quarantined with barbed wire fences when a Chinese laborer was suspected to have died of Bubonic plague.
While the cause of death was still undetermined,
a cordon was placed around Chinatown, and no Chinese American was
allowed to leave the area bounded by California, Kearny, Broadway, and
Stockton streets. This restricted the freedom of movement of people,
some of whom were American citizens. It caused them many hardships, for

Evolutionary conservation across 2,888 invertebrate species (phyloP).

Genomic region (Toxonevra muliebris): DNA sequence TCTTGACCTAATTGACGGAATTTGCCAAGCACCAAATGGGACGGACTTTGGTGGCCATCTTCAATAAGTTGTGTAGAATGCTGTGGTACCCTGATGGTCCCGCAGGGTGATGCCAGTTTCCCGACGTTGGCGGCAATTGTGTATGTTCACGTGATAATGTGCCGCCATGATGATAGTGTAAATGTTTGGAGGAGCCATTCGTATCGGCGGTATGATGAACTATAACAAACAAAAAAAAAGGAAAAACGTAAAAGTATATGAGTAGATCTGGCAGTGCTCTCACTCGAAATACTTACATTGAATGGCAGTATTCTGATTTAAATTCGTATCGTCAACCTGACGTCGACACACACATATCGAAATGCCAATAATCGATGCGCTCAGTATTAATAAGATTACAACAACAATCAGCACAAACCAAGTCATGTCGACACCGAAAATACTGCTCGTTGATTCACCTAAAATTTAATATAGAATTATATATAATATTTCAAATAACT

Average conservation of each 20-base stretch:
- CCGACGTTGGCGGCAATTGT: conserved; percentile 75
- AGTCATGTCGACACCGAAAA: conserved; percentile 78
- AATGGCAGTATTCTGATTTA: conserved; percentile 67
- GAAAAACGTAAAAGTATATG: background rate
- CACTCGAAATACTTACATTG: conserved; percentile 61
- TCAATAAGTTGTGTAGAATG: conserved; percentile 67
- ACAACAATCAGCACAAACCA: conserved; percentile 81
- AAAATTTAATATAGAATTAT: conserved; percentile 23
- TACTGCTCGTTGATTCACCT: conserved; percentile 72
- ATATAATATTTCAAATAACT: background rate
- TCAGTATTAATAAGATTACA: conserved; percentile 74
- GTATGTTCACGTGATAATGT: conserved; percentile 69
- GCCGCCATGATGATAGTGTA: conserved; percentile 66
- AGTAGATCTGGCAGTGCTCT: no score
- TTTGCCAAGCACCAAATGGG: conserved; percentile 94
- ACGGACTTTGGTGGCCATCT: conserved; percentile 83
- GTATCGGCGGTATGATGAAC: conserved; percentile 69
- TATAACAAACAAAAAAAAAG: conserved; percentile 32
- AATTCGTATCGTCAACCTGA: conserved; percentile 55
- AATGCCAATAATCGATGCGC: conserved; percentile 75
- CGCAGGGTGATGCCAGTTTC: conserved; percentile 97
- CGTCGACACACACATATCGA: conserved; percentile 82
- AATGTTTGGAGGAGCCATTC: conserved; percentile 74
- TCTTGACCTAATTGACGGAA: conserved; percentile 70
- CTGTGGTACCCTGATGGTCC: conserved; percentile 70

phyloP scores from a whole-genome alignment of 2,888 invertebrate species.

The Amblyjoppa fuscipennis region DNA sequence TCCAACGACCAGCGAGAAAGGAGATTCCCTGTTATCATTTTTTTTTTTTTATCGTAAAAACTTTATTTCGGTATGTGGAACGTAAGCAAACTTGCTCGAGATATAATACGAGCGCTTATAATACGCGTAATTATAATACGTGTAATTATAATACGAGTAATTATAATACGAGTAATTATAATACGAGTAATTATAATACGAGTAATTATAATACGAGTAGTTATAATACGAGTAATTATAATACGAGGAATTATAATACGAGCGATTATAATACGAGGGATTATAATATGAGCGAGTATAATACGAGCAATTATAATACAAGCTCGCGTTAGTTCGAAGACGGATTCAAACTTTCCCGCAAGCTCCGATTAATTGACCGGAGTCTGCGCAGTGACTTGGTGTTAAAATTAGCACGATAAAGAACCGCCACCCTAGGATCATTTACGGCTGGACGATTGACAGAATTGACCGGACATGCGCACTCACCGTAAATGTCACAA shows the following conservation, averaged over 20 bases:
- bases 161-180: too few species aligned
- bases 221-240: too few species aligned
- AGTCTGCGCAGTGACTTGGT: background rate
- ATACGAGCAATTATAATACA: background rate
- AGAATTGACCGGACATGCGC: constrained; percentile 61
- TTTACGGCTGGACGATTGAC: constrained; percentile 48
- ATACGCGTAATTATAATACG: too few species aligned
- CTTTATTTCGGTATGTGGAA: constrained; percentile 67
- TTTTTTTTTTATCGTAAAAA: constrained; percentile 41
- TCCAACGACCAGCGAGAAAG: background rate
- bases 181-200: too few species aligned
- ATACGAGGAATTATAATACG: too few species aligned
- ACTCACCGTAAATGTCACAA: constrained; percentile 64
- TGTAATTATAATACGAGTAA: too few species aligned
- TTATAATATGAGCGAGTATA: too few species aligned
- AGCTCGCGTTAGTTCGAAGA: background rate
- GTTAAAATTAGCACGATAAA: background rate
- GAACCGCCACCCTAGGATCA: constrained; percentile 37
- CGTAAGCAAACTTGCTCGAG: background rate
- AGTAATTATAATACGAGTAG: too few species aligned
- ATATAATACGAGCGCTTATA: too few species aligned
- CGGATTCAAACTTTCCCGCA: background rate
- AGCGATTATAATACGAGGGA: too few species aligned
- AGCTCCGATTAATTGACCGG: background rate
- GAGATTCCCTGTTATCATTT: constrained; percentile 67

they had difficulty in obtaining goods and services from people outside
Chinatown. There was a shortage of food, and prices increased sharply.
Chinese American businessmen faced a loss of income, and workers a loss
of wages. After three and a half months, it was found that
there were no cases of bubonic plague within Chinatown. This lengthy
quarantine of Chinatown was motivated more by racist images of Chinese
as carriers of disease than by actual evidence of the presence of
Still, at least they didn't accidentally burn the area to the ground.